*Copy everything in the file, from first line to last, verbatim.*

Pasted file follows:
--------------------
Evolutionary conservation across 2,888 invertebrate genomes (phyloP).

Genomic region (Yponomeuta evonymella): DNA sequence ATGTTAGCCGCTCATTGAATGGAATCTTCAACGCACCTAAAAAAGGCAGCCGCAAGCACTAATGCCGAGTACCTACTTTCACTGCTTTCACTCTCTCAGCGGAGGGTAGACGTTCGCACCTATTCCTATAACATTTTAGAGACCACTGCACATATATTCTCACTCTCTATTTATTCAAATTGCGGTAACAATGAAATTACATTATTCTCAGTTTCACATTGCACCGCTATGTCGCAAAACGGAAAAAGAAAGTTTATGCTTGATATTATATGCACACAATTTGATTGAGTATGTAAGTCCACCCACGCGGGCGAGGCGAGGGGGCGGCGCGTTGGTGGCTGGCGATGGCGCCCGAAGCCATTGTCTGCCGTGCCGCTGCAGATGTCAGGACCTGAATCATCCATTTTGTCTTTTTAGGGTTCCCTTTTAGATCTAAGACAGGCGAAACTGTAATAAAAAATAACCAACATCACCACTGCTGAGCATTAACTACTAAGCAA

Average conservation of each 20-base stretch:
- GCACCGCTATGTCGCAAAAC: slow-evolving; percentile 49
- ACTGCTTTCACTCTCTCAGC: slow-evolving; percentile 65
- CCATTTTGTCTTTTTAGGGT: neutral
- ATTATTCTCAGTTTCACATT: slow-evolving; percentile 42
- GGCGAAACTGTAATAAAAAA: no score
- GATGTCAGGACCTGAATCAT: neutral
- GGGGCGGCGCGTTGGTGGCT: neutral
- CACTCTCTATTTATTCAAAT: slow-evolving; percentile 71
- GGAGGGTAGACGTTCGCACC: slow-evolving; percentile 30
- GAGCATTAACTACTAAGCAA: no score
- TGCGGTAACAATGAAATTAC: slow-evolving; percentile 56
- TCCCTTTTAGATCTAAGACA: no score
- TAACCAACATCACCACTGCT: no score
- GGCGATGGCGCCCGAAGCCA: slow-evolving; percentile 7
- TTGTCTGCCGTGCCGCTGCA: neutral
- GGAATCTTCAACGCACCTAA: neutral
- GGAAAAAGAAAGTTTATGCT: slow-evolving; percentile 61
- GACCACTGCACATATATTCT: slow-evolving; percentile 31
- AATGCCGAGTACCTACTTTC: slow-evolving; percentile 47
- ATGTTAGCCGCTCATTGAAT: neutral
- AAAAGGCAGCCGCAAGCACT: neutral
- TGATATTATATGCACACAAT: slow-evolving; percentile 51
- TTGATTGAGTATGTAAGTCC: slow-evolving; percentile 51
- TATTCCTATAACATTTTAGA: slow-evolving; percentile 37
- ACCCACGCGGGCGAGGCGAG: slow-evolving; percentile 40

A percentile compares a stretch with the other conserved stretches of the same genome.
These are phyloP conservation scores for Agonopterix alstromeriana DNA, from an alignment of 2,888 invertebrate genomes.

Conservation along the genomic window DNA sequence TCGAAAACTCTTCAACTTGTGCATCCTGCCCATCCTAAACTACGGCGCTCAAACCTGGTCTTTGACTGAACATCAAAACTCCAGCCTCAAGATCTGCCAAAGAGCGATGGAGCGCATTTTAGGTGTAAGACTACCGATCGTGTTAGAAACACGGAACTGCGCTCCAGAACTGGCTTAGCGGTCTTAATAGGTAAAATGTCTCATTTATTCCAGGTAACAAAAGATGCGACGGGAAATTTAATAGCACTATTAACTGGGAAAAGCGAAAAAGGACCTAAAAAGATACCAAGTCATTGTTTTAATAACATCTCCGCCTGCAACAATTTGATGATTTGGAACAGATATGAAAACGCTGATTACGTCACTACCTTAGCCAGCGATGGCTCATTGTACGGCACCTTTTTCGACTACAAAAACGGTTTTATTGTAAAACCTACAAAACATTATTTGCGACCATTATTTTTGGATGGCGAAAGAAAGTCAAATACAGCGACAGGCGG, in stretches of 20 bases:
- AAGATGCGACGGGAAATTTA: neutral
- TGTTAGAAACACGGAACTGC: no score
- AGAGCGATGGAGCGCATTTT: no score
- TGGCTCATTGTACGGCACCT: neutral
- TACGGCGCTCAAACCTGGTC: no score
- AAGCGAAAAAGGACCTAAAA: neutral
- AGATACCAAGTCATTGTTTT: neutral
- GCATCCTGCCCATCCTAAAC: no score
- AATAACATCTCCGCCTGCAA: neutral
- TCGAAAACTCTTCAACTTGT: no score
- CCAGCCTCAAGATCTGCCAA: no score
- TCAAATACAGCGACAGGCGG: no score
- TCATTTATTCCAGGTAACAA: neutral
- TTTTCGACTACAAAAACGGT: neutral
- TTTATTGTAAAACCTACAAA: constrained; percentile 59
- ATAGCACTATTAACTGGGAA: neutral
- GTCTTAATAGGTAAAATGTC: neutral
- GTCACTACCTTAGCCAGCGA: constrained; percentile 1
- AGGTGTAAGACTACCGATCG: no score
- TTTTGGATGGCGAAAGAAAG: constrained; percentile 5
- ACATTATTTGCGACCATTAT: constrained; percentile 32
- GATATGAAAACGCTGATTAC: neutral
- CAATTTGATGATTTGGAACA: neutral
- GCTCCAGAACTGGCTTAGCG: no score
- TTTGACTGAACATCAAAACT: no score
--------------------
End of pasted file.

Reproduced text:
Evolutionary conservation across 2,888 invertebrate genomes (phyloP).

Genomic region (Yponomeuta evonymella): DNA sequence ATGTTAGCCGCTCATTGAATGGAATCTTCAACGCACCTAAAAAAGGCAGCCGCAAGCACTAATGCCGAGTACCTACTTTCACTGCTTTCACTCTCTCAGCGGAGGGTAGACGTTCGCACCTATTCCTATAACATTTTAGAGACCACTGCACATATATTCTCACTCTCTATTTATTCAAATTGCGGTAACAATGAAATTACATTATTCTCAGTTTCACATTGCACCGCTATGTCGCAAAACGGAAAAAGAAAGTTTATGCTTGATATTATATGCACACAATTTGATTGAGTATGTAAGTCCACCCACGCGGGCGAGGCGAGGGGGCGGCGCGTTGGTGGCTGGCGATGGCGCCCGAAGCCATTGTCTGCCGTGCCGCTGCAGATGTCAGGACCTGAATCATCCATTTTGTCTTTTTAGGGTTCCCTTTTAGATCTAAGACAGGCGAAACTGTAATAAAAAATAACCAACATCACCACTGCTGAGCATTAACTACTAAGCAA

Average conservation of each 20-base stretch:
- GCACCGCTATGTCGCAAAAC: slow-evolving; percentile 49
- ACTGCTTTCACTCTCTCAGC: slow-evolving; percentile 65
- CCATTTTGTCTTTTTAGGGT: neutral
- ATTATTCTCAGTTTCACATT: slow-evolving; percentile 42
- GGCGAAACTGTAATAAAAAA: no score
- GATGTCAGGACCTGAATCAT: neutral
- GGGGCGGCGCGTTGGTGGCT: neutral
- CACTCTCTATTTATTCAAAT: slow-evolving; percentile 71
- GGAGGGTAGACGTTCGCACC: slow-evolving; percentile 30
- GAGCATTAACTACTAAGCAA: no score
- TGCGGTAACAATGAAATTAC: slow-evolving; percentile 56
- TCCCTTTTAGATCTAAGACA: no score
- TAACCAACATCACCACTGCT: no score
- GGCGATGGCGCCCGAAGCCA: slow-evolving; percentile 7
- TTGTCTGCCGTGCCGCTGCA: neutral
- GGAATCTTCAACGCACCTAA: neutral
- GGAAAAAGAAAGTTTATGCT: slow-evolving; percentile 61
- GACCACTGCACATATATTCT: slow-evolving; percentile 31
- AATGCCGAGTACCTACTTTC: slow-evolving; percentile 47
- ATGTTAGCCGCTCATTGAAT: neutral
- AAAAGGCAGCCGCAAGCACT: neutral
- TGATATTATATGCACACAAT: slow-evolving; percentile 51
- TTGATTGAGTATGTAAGTCC: slow-evolving; percentile 51
- TATTCCTATAACATTTTAGA: slow-evolving; percentile 37
- ACCCACGCGGGCGAGGCGAG: slow-evolving; percentile 40

A percentile compares a stretch with the other conserved stretches of the same genome.
These are phyloP conservation scores for Agonopterix alstromeriana DNA, from an alignment of 2,888 invertebrate genomes.

Conservation along the genomic window DNA sequence TCGAAAACTCTTCAACTTGTGCATCCTGCCCATCCTAAACTACGGCGCTCAAACCTGGTCTTTGACTGAACATCAAAACTCCAGCCTCAAGATCTGCCAAAGAGCGATGGAGCGCATTTTAGGTGTAAGACTACCGATCGTGTTAGAAACACGGAACTGCGCTCCAGAACTGGCTTAGCGGTCTTAATAGGTAAAATGTCTCATTTATTCCAGGTAACAAAAGATGCGACGGGAAATTTAATAGCACTATTAACTGGGAAAAGCGAAAAAGGACCTAAAAAGATACCAAGTCATTGTTTTAATAACATCTCCGCCTGCAACAATTTGATGATTTGGAACAGATATGAAAACGCTGATTACGTCACTACCTTAGCCAGCGATGGCTCATTGTACGGCACCTTTTTCGACTACAAAAACGGTTTTATTGTAAAACCTACAAAACATTATTTGCGACCATTATTTTTGGATGGCGAAAGAAAGTCAAATACAGCGACAGGCGG, in stretches of 20 bases:
- AAGATGCGACGGGAAATTTA: neutral
- TGTTAGAAACACGGAACTGC: no score
- AGAGCGATGGAGCGCATTTT: no score
- TGGCTCATTGTACGGCACCT: neutral
- TACGGCGCTCAAACCTGGTC: no score
- AAGCGAAAAAGGACCTAAAA: neutral
- AGATACCAAGTCATTGTTTT: neutral
- GCATCCTGCCCATCCTAAAC: no score
- AATAACATCTCCGCCTGCAA: neutral
- TCGAAAACTCTTCAACTTGT: no score
- CCAGCCTCAAGATCTGCCAA: no score
- TCAAATACAGCGACAGGCGG: no score
- TCATTTATTCCAGGTAACAA: neutral
- TTTTCGACTACAAAAACGGT: neutral
- TTTATTGTAAAACCTACAAA: constrained; percentile 59
- ATAGCACTATTAACTGGGAA: neutral
- GTCTTAATAGGTAAAATGTC: neutral
- GTCACTACCTTAGCCAGCGA: constrained; percentile 1
- AGGTGTAAGACTACCGATCG: no score
- TTTTGGATGGCGAAAGAAAG: constrained; percentile 5
- ACATTATTTGCGACCATTAT: constrained; percentile 32
- GATATGAAAACGCTGATTAC: neutral
- CAATTTGATGATTTGGAACA: neutral
- GCTCCAGAACTGGCTTAGCG: no score
- TTTGACTGAACATCAAAACT: no score